Mr. Snyder did not respond to a request for comment. But in an appearance on MSNBC on Friday, in response to questions about whether “environmental racism” had played a part in the government’s response to Flint’s water problems, he said his intent had been to help cities, and people, in need.
“Several cities — Detroit, Flint, Pontiac, Saginaw — I’ve made a focused effort since before I started in office to say, we need to work hard to help people that have the greatest need,” he said. “So we’ve done a lot in terms of programs there to go help the structurally employed get work. In terms of public safety, we’ve done a lot.”
In 2011, when Mr. Snyder took office, he and the Legislature agreed to grant more sweeping powers to emergency managers, but opponents succeeded in repealing the law in a statewide referendum a year later. Mr. Snyder and lawmakers promptly passed another law, which allowed more options for cities and schools in fiscal distress — including emergency managers.
“They’ve chosen this policy, and this is the outcome,” said Jim Ananich, a Democratic state senator whose district includes Flint. “We have poisonous water flowing through people’s faucets. In the Detroit Public Schools, they have overcrowded classrooms and rats. Unfortunately, the emergency managers in these communities have been failing.”
Mr. Ananich said the law allowing emergency managers should be “reviewed and repealed quickly.”
“It’s been a failed project,” he said. “There’s absolutely no accountability with the government. They are trying to circumvent local democracy and say, ‘This one individual knows best.’”
Mayor Deirdre Waterman of Pontiac, Mich., whose city was led by an emergency manager until shortly before her election in 2013, called the method an “artificial disruption of democracy” that should be used only sparingly.
Pontiac’s first emergency manager was appointed by Ms. Granholm. The city was released from an emergency manager under the Snyder administration, but even now it remains in a transition phase without full local control. For the law to have any kind of credence, Ms. Waterman said, “it should be a shorter mission of directed engagement that is not prolonged.”
Marcus Muhammad, the new mayor of Benton Harbor, Mich., whose population is 89 percent black and which had been under emergency management, said the managers had been a “horrific experiment” that left the city defending itself against lawsuits filed over actions they had taken.
“I have said that a different strategy and a different law should be put in place to help distressed cities,” he added. “Not to poison democracies, poison water, poison communities.”
So, this is the point. The MOVING FORWARD structures of replacing our local executive called MAYOR with ADMINISTRATORS will not look like it does today. The goals is a COLONIAL governance and an ADMINISTRATOR tied to ONE WORLD for only the global 1% will come with only a global 2% as an ADMINISTRATOR in all US FOREIGN ECONOMIC ZONES----like BALTIMORE.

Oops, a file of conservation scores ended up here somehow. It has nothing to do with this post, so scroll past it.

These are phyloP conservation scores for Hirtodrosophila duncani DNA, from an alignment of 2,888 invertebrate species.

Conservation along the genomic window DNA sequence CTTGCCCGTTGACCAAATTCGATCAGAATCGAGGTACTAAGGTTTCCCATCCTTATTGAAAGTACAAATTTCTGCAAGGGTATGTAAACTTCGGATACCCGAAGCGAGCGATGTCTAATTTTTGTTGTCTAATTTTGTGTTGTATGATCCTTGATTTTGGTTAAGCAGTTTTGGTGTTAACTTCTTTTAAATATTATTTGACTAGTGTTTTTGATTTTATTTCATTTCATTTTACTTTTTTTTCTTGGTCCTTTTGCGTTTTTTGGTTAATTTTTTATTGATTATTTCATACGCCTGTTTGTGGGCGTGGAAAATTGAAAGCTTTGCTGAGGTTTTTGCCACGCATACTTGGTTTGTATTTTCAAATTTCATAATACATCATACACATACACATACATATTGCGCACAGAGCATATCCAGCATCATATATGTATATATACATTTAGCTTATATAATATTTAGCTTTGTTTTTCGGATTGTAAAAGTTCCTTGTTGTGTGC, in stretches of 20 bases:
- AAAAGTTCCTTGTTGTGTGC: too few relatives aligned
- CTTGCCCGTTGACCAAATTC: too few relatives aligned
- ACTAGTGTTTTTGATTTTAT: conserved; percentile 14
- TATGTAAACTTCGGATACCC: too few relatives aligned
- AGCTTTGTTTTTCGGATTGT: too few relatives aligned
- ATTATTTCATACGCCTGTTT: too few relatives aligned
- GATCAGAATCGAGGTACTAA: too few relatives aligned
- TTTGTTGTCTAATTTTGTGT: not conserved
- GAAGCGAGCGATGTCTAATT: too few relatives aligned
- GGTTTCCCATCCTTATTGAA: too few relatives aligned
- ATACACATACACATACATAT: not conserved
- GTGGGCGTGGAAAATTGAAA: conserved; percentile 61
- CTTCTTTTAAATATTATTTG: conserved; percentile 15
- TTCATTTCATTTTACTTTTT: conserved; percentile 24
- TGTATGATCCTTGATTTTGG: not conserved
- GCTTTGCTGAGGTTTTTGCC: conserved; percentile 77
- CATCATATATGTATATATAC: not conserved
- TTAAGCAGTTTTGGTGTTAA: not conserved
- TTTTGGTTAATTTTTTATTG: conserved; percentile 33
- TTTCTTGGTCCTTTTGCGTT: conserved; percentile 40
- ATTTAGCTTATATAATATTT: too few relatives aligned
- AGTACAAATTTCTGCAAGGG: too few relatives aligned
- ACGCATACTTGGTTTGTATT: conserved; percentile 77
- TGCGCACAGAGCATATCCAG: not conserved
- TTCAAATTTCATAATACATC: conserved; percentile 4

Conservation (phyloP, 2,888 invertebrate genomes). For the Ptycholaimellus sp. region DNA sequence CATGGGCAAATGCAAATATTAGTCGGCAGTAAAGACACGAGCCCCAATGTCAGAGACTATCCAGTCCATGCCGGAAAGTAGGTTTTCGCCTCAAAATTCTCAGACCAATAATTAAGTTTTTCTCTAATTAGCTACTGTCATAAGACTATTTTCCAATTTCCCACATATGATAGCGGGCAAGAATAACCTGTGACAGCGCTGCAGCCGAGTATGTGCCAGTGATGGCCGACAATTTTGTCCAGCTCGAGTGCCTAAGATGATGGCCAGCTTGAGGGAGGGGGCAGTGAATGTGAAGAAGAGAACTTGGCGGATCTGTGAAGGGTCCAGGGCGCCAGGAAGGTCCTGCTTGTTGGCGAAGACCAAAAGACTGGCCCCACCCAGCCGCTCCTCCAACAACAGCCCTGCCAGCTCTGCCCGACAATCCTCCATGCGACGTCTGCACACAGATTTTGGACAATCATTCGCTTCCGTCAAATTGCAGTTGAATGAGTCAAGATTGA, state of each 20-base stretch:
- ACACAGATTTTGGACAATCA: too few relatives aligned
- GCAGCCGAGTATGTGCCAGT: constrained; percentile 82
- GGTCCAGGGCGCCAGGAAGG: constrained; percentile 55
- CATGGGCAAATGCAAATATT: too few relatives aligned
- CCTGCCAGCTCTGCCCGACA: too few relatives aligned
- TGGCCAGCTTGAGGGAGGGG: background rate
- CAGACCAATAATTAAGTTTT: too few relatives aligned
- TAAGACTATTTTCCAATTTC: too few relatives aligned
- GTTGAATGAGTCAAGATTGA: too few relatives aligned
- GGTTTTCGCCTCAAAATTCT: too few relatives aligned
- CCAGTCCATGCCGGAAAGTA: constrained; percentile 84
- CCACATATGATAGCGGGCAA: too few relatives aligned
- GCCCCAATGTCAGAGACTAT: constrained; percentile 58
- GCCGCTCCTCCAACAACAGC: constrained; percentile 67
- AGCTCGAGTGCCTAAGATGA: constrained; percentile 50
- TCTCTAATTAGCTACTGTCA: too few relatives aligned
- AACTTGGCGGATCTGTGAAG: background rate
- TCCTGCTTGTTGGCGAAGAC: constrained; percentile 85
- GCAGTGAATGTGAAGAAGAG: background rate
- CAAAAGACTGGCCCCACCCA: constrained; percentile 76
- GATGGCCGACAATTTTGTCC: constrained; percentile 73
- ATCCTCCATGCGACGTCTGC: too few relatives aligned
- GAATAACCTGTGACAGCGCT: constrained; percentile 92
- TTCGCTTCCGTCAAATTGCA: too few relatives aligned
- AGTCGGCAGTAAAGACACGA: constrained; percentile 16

It is not bad that a LUO would be an US administrator----as an ASIAN AMERICAN----what is bad is that these colonial structures bring alliances not tied to the interests of a SOVEREIGN UNITED STATES.
Exective Director of ICMA China Center
Beijing City, China'
Who might be that coming BALTIMORE CITY ADMINISTRATOR -----LUO in US FOREIGN ECONOMIC ZONES where only the global 2% control our local government.
Luo Jye – Billionaire
April 24, 2017 mykhmer44
Luo Jye (born 1925) is a Taiwanese billionaire, founder of Cheng Shin Rubber, the world’s ninth largest tire manufacturer.
#1465 Luo Fei
2014 Billionaires NET WORTH
With a net worth of at least $1.2 billion, Min Luo may be the latest Chinese billionaire to have amassed his wealth from within the fintech industry, according to Bloomberg
ICMA China CenterThe ICMA China Center was formally established in 2011 as a partnership between ICMA and the China University of Political Science and Law.
The ICMA China Center was formally established in 2011 as a partnership between ICMA and the China University of Political Science and Law. The framework agreement between the organizations was approved by the government of China through the Ministry of Education. A Chinese language website is also available.
The Center is based in the university’s School of Politics and Public Administration in Beijing and draws on relevant faculty members from throughout the university. It is governed by an eight-member board representing both ICMA and CUPL, and its mission is to improve the quality of city management in China by providing information and services to Chinese city officials. Local government professionals from the United States, in turn, have an opportunity to learn from the Chinese experience with rapid, large-scale urbanization.
Among the goals and objectives of the Center are to
- Establish cooperative relationships between ICMA and institutions and organizations in China to facilitate training, research, information sharing, conferences, and exchanges
- Create comprehensive, fee-based education/training forums for local government officials, administrators, academics, and other interested individuals